By J. DAVID DONAHUE

Some people in this world are born to do unpleasant jobs for us. The brave men and women who devote their careers to the field of corrections are these kinds of people.

Most people do not give a moment’s thought to the servants to public safety who devote their careers to the field of corrections. Every day correctional workers perform a critical service, and most often carried out inside the secured perimeter of a correctional institution. Yet, they deserve the thanks of all Hoosiers.

The image of corrections is too often distorted by the engrained stereotypes, the kind we see on television, in movies, and in books.

What so often makes the news is the rare correctional employee fired for misconduct such as trafficking drugs to an offender. But this kind of bad employee is the exception to the rule, and is no more reflective of the hard working public servants that routinely suit up in corrections, than is the person convicted of arson representative of the community in which he lived. The fact that the department continually polices for staff misconduct, and removes those that cross the line, is a testament to the department’s strong commitment to a high level of professionalism for those who protect us from persons convicted of serious crimes.

As we observe Correctional Worker’s Week in Indiana (May 5-11), I call upon your readers, and all citizens of Indiana, to take the time to appreciate those who work day in and day out, keeping the most dangerous of our people locked up so they are unable to hurt others again. Correctional workers interact with convicted felons, trying to get these otherwise damned individuals to understand how they got to prison, and why they must accept a new pro-social and productive way of life if they are ever to regain the public’s trust. Certainly this must be one of the hardest, yet most noble pursuits in which any human can engage. Yet their salaries and benefits still do not reflect the high risk duties correctional employees fulfill each day, and they receive virtually no public recognition for the amazing work they do.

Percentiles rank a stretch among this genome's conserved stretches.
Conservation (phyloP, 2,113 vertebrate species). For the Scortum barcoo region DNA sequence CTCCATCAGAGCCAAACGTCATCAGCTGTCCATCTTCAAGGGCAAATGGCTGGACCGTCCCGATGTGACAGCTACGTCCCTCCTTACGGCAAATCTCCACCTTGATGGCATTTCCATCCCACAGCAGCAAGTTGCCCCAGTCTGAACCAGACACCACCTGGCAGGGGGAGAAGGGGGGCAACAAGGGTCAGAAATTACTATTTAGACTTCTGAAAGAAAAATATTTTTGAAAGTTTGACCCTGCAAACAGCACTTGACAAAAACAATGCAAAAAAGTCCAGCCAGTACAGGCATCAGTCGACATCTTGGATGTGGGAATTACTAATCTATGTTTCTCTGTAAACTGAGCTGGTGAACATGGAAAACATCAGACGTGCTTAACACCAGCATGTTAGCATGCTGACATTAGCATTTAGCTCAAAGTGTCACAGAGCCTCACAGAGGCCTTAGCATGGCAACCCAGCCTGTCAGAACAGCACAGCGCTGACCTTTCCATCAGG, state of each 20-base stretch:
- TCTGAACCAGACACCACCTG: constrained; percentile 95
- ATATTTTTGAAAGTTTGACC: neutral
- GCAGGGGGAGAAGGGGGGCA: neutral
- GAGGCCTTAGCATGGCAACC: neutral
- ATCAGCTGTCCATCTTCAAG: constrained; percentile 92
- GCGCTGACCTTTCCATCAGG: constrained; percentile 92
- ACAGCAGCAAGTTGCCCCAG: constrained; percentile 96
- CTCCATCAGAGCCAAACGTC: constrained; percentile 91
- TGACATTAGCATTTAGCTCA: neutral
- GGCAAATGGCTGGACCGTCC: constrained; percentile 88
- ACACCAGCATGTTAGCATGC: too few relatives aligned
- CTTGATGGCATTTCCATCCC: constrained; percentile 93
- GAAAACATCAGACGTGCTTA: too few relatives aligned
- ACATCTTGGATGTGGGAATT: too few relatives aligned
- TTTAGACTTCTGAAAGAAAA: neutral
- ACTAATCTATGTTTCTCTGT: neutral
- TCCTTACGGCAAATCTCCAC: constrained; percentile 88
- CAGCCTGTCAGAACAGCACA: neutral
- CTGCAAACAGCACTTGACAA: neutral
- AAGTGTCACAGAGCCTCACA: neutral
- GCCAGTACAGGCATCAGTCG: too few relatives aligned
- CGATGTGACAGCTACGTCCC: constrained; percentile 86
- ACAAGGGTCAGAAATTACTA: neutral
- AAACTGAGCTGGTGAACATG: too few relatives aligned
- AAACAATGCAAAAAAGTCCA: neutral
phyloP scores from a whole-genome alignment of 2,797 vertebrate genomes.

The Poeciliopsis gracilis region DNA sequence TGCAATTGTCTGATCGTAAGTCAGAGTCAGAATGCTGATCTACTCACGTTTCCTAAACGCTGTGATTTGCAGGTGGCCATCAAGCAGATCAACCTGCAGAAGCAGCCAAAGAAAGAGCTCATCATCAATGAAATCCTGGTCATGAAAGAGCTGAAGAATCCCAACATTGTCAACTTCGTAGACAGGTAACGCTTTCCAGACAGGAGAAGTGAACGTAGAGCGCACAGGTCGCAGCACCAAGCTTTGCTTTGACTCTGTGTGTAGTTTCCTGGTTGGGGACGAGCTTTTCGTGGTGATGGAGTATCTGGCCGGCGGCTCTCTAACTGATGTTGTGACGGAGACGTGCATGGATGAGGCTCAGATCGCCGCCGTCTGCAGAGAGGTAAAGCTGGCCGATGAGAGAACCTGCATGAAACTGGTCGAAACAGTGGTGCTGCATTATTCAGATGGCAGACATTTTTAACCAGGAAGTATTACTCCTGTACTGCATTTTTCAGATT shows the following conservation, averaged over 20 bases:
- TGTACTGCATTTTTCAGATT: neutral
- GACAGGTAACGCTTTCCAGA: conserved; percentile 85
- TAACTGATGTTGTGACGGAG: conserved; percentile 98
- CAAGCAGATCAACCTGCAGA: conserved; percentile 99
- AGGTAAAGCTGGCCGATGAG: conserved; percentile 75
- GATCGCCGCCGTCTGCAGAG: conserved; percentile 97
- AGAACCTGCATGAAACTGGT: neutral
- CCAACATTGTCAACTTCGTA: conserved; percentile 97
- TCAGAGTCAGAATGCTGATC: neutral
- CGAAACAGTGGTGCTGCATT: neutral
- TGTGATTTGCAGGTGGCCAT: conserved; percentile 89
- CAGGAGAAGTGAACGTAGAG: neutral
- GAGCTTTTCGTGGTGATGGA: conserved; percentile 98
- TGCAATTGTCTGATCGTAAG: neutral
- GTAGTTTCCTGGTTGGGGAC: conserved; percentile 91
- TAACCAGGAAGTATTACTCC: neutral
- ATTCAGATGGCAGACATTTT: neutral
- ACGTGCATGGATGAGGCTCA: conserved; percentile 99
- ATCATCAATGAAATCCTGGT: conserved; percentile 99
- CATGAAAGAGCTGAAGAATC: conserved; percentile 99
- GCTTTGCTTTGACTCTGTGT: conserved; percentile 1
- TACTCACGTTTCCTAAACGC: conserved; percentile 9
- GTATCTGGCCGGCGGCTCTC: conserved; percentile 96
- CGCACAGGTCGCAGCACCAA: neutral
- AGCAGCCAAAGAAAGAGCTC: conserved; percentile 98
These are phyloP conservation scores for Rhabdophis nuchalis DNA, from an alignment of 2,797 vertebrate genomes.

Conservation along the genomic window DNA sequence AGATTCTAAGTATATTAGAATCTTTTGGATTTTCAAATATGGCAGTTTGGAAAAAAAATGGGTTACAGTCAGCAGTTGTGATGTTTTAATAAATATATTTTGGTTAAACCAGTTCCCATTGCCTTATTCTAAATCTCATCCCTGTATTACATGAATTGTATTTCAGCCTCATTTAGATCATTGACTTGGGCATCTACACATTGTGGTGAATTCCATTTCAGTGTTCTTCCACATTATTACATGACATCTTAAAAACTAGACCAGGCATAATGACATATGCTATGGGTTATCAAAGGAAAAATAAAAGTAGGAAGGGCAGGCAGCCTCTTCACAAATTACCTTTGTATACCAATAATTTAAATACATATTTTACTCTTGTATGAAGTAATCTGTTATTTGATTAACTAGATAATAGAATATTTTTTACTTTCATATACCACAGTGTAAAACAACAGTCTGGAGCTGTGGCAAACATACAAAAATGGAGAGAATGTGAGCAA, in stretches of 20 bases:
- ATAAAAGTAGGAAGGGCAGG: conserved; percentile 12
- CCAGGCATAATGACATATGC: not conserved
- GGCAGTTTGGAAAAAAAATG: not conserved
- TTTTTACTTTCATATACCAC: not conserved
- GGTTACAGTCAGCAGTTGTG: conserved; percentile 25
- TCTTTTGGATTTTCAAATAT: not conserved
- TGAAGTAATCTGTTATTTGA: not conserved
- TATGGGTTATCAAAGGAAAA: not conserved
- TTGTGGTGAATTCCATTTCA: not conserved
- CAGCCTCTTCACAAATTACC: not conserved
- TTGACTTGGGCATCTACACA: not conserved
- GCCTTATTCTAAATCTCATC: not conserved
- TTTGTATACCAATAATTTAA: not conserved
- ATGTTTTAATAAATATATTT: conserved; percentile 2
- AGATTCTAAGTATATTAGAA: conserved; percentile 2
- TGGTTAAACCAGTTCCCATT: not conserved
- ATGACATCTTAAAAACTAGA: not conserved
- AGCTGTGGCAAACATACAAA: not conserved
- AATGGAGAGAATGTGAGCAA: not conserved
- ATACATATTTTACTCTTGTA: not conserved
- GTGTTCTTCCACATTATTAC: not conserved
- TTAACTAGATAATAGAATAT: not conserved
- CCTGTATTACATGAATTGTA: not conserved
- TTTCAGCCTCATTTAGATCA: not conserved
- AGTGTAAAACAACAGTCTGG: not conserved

Take some time to reflect on the correctional officer who cannot celebrate Christmas morning with her children because the prison in which she works must remain fully operational 24 hours a day, seven days a week. Consider what its like to be the new employee, making his first rounds on the night shift inside a prison dormitory housing unit. Do not forget the substance abuse treatment provider that never loses hope, trying to inject some wisdom and self-respect into each juvenile. Do not minimize the role of other correctional workers, such as physical plant maintenance staff, classification specialists, administrative assistants, educators, counselors, and so many others. Then there are the facility superintendents who are never able to sleep as soundly as the rest of us, always wondering if there is more they could do to ensure a smooth running facility.

I am very proud of the 7,835 men and women who work for the Indiana Department of Correction. I am also impressed by the hundreds of correctional staff who work in Indiana’s county jails. The next time you see that Department of Correction patch on the jacket of the person fueling up next to you at the gas station, extend your hand to them and let them know that you appreciate the work they do protecting you and your family. When you drive past a facility capped in razor wire, do not gawk at its harshness, but appreciate the fact it exists, and reflect upon those who work inside, and give credibility to Indiana’s system of criminal justice.

J. David Donahue is commissioner of the Indiana Department of Correction.

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